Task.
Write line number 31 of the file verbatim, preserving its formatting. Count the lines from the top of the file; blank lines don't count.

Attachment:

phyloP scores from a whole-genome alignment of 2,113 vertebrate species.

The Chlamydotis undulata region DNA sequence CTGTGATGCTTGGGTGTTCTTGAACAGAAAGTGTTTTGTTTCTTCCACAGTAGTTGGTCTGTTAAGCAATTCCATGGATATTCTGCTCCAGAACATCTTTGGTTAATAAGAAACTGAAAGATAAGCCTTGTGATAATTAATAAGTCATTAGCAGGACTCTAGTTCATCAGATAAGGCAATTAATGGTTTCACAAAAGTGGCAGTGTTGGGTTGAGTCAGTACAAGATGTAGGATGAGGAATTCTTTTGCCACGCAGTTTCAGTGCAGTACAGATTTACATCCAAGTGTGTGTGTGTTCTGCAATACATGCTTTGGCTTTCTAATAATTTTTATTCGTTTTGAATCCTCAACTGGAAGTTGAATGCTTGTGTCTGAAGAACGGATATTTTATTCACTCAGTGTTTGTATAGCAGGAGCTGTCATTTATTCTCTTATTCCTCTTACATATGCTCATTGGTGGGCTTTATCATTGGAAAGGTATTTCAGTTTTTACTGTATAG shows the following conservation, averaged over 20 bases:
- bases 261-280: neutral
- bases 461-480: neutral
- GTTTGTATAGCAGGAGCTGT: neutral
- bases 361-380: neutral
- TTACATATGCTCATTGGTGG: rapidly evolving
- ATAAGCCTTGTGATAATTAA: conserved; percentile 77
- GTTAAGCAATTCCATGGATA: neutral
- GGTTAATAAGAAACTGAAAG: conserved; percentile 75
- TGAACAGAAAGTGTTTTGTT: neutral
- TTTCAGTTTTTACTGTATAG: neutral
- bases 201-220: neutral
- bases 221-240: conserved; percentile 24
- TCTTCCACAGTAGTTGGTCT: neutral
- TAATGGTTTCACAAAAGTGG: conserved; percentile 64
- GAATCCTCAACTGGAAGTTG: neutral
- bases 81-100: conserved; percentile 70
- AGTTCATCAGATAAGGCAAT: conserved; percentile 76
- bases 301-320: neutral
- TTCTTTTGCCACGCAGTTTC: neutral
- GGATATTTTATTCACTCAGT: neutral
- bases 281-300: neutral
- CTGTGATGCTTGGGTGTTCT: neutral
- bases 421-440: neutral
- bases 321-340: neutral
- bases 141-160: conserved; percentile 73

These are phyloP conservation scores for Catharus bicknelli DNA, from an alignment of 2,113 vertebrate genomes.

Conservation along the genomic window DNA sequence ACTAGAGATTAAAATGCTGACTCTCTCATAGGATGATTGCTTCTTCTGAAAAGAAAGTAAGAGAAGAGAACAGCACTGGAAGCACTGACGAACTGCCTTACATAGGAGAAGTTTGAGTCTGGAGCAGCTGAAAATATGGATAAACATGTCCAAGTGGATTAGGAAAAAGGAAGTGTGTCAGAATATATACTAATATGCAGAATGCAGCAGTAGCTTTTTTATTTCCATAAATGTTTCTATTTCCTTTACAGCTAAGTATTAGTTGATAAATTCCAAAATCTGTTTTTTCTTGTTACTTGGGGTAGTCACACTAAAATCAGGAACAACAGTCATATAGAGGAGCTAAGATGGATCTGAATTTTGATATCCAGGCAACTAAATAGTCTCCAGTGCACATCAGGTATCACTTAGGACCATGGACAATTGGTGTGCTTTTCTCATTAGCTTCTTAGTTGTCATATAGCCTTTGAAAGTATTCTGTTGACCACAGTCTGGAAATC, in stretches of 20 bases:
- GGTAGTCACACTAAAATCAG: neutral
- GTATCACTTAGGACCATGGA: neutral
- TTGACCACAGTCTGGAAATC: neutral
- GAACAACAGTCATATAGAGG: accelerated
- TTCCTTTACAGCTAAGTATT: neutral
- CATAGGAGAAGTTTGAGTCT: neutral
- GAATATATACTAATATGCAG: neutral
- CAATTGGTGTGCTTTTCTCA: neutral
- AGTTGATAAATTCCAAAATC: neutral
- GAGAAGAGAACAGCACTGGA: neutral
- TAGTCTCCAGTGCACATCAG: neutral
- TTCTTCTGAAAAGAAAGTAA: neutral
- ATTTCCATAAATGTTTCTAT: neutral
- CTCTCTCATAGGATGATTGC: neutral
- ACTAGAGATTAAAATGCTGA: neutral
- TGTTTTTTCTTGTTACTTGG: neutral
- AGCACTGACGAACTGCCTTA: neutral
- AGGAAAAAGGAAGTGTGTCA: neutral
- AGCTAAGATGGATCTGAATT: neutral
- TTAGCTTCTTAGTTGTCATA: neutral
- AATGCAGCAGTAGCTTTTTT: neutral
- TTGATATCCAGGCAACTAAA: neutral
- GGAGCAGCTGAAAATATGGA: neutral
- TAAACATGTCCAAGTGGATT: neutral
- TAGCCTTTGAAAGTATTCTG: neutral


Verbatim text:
- GTATCACTTAGGACCATGGA: neutral